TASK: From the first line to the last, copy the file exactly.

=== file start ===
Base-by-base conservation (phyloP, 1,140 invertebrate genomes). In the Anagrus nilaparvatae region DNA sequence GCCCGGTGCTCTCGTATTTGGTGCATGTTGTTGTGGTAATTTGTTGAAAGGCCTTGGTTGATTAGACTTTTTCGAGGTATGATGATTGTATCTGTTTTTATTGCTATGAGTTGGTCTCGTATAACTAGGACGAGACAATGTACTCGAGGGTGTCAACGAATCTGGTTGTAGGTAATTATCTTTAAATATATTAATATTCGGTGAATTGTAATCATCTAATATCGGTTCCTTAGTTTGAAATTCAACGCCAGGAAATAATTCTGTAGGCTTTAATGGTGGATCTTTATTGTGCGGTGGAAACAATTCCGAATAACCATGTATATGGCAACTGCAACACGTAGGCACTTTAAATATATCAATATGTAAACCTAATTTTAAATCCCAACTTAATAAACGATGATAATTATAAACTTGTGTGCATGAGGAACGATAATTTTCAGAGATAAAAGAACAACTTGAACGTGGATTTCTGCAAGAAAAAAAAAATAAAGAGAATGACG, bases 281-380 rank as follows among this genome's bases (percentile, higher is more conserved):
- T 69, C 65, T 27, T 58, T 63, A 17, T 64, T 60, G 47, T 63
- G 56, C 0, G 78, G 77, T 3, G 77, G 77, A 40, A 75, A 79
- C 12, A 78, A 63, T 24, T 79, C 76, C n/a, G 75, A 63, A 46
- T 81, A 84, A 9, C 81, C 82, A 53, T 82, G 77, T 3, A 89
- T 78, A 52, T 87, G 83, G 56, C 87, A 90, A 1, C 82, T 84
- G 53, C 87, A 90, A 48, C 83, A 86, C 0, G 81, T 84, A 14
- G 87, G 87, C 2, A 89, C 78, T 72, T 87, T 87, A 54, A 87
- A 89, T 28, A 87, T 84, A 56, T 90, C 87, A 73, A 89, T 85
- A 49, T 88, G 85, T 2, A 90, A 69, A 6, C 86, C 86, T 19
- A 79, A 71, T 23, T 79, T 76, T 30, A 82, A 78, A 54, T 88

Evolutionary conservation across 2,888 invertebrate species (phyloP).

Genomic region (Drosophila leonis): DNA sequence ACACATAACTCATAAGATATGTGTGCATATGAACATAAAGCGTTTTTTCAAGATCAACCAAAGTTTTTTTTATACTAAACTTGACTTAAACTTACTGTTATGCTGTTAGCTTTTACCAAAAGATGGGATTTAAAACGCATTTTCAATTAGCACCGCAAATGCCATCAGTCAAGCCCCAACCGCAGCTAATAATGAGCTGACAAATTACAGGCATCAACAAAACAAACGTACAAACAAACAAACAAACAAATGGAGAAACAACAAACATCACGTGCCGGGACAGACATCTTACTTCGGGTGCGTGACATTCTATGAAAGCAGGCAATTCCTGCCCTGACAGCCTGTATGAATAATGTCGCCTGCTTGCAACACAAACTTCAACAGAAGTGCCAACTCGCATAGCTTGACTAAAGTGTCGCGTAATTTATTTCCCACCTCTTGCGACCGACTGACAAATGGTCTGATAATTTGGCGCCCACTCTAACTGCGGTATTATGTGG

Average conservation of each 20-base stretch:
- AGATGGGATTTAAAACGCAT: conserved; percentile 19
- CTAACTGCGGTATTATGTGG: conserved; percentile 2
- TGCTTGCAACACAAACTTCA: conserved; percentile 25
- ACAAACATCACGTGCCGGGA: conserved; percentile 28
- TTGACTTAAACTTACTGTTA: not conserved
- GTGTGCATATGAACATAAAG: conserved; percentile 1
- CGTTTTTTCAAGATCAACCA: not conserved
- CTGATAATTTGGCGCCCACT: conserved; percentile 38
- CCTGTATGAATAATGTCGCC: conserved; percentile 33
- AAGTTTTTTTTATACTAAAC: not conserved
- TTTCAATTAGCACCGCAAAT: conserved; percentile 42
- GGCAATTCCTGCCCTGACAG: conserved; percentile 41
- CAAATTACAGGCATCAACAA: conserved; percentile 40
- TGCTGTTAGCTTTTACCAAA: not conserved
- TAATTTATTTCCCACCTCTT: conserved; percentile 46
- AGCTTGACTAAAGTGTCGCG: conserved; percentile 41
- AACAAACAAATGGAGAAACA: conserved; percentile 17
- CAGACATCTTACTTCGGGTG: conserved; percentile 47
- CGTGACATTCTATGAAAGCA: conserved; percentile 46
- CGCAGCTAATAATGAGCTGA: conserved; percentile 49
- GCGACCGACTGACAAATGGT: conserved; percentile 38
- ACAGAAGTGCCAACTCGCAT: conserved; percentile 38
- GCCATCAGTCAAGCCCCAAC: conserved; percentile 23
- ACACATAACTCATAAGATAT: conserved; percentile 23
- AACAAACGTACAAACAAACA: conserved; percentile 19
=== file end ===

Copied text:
Base-by-base conservation (phyloP, 1,140 invertebrate genomes). In the Anagrus nilaparvatae region DNA sequence GCCCGGTGCTCTCGTATTTGGTGCATGTTGTTGTGGTAATTTGTTGAAAGGCCTTGGTTGATTAGACTTTTTCGAGGTATGATGATTGTATCTGTTTTTATTGCTATGAGTTGGTCTCGTATAACTAGGACGAGACAATGTACTCGAGGGTGTCAACGAATCTGGTTGTAGGTAATTATCTTTAAATATATTAATATTCGGTGAATTGTAATCATCTAATATCGGTTCCTTAGTTTGAAATTCAACGCCAGGAAATAATTCTGTAGGCTTTAATGGTGGATCTTTATTGTGCGGTGGAAACAATTCCGAATAACCATGTATATGGCAACTGCAACACGTAGGCACTTTAAATATATCAATATGTAAACCTAATTTTAAATCCCAACTTAATAAACGATGATAATTATAAACTTGTGTGCATGAGGAACGATAATTTTCAGAGATAAAAGAACAACTTGAACGTGGATTTCTGCAAGAAAAAAAAAATAAAGAGAATGACG, bases 281-380 rank as follows among this genome's bases (percentile, higher is more conserved):
- T 69, C 65, T 27, T 58, T 63, A 17, T 64, T 60, G 47, T 63
- G 56, C 0, G 78, G 77, T 3, G 77, G 77, A 40, A 75, A 79
- C 12, A 78, A 63, T 24, T 79, C 76, C n/a, G 75, A 63, A 46
- T 81, A 84, A 9, C 81, C 82, A 53, T 82, G 77, T 3, A 89
- T 78, A 52, T 87, G 83, G 56, C 87, A 90, A 1, C 82, T 84
- G 53, C 87, A 90, A 48, C 83, A 86, C 0, G 81, T 84, A 14
- G 87, G 87, C 2, A 89, C 78, T 72, T 87, T 87, A 54, A 87
- A 89, T 28, A 87, T 84, A 56, T 90, C 87, A 73, A 89, T 85
- A 49, T 88, G 85, T 2, A 90, A 69, A 6, C 86, C 86, T 19
- A 79, A 71, T 23, T 79, T 76, T 30, A 82, A 78, A 54, T 88

Evolutionary conservation across 2,888 invertebrate species (phyloP).

Genomic region (Drosophila leonis): DNA sequence ACACATAACTCATAAGATATGTGTGCATATGAACATAAAGCGTTTTTTCAAGATCAACCAAAGTTTTTTTTATACTAAACTTGACTTAAACTTACTGTTATGCTGTTAGCTTTTACCAAAAGATGGGATTTAAAACGCATTTTCAATTAGCACCGCAAATGCCATCAGTCAAGCCCCAACCGCAGCTAATAATGAGCTGACAAATTACAGGCATCAACAAAACAAACGTACAAACAAACAAACAAACAAATGGAGAAACAACAAACATCACGTGCCGGGACAGACATCTTACTTCGGGTGCGTGACATTCTATGAAAGCAGGCAATTCCTGCCCTGACAGCCTGTATGAATAATGTCGCCTGCTTGCAACACAAACTTCAACAGAAGTGCCAACTCGCATAGCTTGACTAAAGTGTCGCGTAATTTATTTCCCACCTCTTGCGACCGACTGACAAATGGTCTGATAATTTGGCGCCCACTCTAACTGCGGTATTATGTGG

Average conservation of each 20-base stretch:
- AGATGGGATTTAAAACGCAT: conserved; percentile 19
- CTAACTGCGGTATTATGTGG: conserved; percentile 2
- TGCTTGCAACACAAACTTCA: conserved; percentile 25
- ACAAACATCACGTGCCGGGA: conserved; percentile 28
- TTGACTTAAACTTACTGTTA: not conserved
- GTGTGCATATGAACATAAAG: conserved; percentile 1
- CGTTTTTTCAAGATCAACCA: not conserved
- CTGATAATTTGGCGCCCACT: conserved; percentile 38
- CCTGTATGAATAATGTCGCC: conserved; percentile 33
- AAGTTTTTTTTATACTAAAC: not conserved
- TTTCAATTAGCACCGCAAAT: conserved; percentile 42
- GGCAATTCCTGCCCTGACAG: conserved; percentile 41
- CAAATTACAGGCATCAACAA: conserved; percentile 40
- TGCTGTTAGCTTTTACCAAA: not conserved
- TAATTTATTTCCCACCTCTT: conserved; percentile 46
- AGCTTGACTAAAGTGTCGCG: conserved; percentile 41
- AACAAACAAATGGAGAAACA: conserved; percentile 17
- CAGACATCTTACTTCGGGTG: conserved; percentile 47
- CGTGACATTCTATGAAAGCA: conserved; percentile 46
- CGCAGCTAATAATGAGCTGA: conserved; percentile 49
- GCGACCGACTGACAAATGGT: conserved; percentile 38
- ACAGAAGTGCCAACTCGCAT: conserved; percentile 38
- GCCATCAGTCAAGCCCCAAC: conserved; percentile 23
- ACACATAACTCATAAGATAT: conserved; percentile 23
- AACAAACGTACAAACAAACA: conserved; percentile 19